シンポジウム & プログラム

C : Function Harmonized Materials - Focused on Interfaces and grain-boundaries of Thin Films and Nanocomposites

Organizers:

Representative
・ Nakamura Yoshinobu University of Tokyo
Correspondence
・ Endo Tamio Japan Advanced Chemicals endotamio@yahoo.co.jp
・ Kaneko Satoru KISTEC satoru@kistec.jp
・ Paolo Mele Shibaura Institute of Technology pmele@shibaura-it.ac.jp
Co-Organizers
・ Kukreja Roopali University of California-Davis
・ Takamura Yukiko Japan Advanced Institute of Science and Technology
・ Aoki Hanae Tohoku University
・ Vejpravova Jana Charles University
・ Kalbac Martin J. Heyrovsky Institute of Physical Chemistry
・ Miron Camelia Nagoya University

Scope:

Recent fine technologies have achieved fabrications of materials with atomic scale controls such as ultrathin films, multilayers and nanocomposites. Especially we could obtain fine oxide materials called , through a discovery of oxide high temperature superconductors. In this symposium we fabricate the function harmonized (1) oxide thin films, (2) oxide nanocomposites and (3) non-oxide thin films and nanocomposites, then clarify differences and commonalities of their function harmonized properties to obtain novel devices. We focus on interfaces and grain-boundaries to recognize these.
should show various natures as ferroelectric, ferromagnetic, multiferroic, insulating, semiconducting, metallic and superconducting properties depending on elemental components while keeping substantial identical lattice structures. It is known in the function harmonized perovskite oxides containing transition metal elements, a novel idea of strong electron correlation is the most important factor, due to this they exhibit unique properties arising from electron spin and charge. This electron correlation can be controlled by lattice distortions, elemental substitutions in lattices and carrier transfers from the vicinal atomic layers.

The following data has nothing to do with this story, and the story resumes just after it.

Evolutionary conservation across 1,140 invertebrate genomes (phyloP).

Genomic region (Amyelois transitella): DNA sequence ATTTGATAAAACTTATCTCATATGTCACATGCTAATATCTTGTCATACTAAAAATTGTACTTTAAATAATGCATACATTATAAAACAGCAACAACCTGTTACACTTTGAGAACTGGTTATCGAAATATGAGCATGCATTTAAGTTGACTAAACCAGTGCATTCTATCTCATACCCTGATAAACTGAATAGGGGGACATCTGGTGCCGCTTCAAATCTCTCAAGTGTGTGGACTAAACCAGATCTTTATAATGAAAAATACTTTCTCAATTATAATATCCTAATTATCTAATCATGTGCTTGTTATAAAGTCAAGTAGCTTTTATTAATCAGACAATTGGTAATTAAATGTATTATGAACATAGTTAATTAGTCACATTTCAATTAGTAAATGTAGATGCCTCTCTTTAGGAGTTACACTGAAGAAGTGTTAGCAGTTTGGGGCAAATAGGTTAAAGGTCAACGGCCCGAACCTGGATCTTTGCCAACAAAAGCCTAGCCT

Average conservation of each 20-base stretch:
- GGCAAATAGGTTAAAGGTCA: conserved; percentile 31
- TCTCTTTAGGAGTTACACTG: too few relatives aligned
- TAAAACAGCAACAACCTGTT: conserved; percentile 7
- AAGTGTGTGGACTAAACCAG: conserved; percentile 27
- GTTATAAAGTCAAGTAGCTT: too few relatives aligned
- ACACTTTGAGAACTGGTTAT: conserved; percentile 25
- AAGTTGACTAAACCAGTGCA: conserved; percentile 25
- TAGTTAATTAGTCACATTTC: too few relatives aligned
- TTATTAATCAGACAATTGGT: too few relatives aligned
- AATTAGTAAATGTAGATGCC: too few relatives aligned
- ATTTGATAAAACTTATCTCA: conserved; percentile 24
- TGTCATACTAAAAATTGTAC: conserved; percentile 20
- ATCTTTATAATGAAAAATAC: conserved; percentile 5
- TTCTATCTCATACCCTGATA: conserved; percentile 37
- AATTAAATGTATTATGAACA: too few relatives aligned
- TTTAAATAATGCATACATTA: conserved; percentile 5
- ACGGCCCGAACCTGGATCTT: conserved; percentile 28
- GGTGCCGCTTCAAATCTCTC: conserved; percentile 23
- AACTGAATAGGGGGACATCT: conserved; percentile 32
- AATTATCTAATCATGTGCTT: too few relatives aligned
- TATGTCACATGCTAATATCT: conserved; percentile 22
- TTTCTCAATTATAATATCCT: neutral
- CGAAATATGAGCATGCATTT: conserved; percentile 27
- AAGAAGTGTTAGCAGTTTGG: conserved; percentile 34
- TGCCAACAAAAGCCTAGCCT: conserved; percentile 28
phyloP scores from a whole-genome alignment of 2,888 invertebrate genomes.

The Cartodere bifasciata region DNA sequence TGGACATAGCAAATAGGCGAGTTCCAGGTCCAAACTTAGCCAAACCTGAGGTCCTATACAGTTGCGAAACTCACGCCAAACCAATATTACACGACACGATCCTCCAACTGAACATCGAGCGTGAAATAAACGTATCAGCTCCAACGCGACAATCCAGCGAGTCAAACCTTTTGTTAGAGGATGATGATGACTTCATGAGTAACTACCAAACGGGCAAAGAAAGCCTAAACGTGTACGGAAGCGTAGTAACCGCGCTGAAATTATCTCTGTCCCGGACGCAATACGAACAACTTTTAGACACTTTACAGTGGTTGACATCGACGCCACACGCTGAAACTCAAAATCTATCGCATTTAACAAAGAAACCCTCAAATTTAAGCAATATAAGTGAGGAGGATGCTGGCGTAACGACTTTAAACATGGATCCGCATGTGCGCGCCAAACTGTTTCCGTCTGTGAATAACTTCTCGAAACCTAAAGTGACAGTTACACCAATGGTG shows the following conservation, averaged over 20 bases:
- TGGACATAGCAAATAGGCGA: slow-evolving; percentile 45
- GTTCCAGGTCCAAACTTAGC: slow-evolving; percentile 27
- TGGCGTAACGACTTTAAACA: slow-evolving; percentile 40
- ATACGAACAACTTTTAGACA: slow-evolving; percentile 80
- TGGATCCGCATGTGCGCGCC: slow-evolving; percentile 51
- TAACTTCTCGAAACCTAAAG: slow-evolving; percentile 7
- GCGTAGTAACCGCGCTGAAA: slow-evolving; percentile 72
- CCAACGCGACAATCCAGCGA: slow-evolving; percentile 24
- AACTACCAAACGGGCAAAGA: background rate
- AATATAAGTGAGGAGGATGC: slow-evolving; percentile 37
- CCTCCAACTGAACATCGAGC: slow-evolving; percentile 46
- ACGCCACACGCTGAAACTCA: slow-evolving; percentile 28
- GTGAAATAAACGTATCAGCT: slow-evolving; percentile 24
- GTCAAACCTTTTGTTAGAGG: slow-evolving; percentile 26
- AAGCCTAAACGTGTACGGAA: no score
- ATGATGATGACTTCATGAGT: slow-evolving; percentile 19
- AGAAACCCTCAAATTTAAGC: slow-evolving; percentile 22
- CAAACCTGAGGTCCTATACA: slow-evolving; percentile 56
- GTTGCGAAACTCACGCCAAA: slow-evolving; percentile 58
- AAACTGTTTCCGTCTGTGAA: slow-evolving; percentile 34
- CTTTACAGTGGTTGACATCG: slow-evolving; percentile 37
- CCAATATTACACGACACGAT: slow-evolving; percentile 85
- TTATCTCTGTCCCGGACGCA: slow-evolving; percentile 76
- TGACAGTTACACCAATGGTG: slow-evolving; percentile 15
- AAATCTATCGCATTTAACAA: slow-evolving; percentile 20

In this symposium we fabricate three categories of function harmonized materials and investigate relations between the above mentioned function harmonized properties and structures (phases). First we fabricate (1) the , then try to fabricate (2) the having the same components with . We clarify whether the two materials show the similar or dissimilar properties. Lastly we challenge to fabricate (3) the which exhibit the function harmonized properties. We hope respective researchers bring these results and considerations in our symposium and discuss together to get our deeper understandings.

Topics:

1) Fabrication of function harmonized thin films (ALD, MBE, laser abrasion, plasma deposition, CVD, others) and nanocomposites (solid, liquid, vaper methods).
2) We try various oxide materials (STO, BTO, ZnO, MgO, TiO2, LSMO, LBMO, VO, PZT, YBCO, BSCCO, others).
3) We challenge non-oxides (Graphene, Carbon nanotube, SiC, amorphous C, MoS2, ZrB2, CoFe-AlN, SnSe, others)
4) Thin films, Ultrathin films, Double layers, Multilayers, Composites, Nanocomposites, Nanoparticles and Bulks are included.
5) Estimation techniques (I-V, C-V, M-T, EPR, FMR, SCUID, Optical, FTIR, Raman, Microscope, STM, SPM, XPS, In-situ monitor by laser, RHEED, others)
6) Ferroelectric, ferromagnetic, multiferroic, insulating, semiconducting, metallic and superconducting properties.
7) Phase transition (Multiferroic) induced by I, V, T and light, Resistive switching under I-V, R-T and light, others.
8) Phase separation of LSMO and LBMO.
9) We consider properties consistently in terms of grain-boundaries, interfaces and surfaces in the nanocomposites, multilayers and thin films.
10) We propose here one effective procedure to investigate the respective roles of and . [1] The ideal multilayers with perfect ordered interfaces (in 2 and 3 dimensions) are fabricated. [2] They are irradiated by ion beams at various doses, then the ordered interfaces are gradually changed into disordered interfaces (i.e., random grain-boundaries) with increasing dose. [3] We investigate the correlations between translated structures and properties at the respective dose steps. This gives a clear hint to elucidate the roles of complex grain-boundaries in the nanocomposites which are normally laborious to clarify.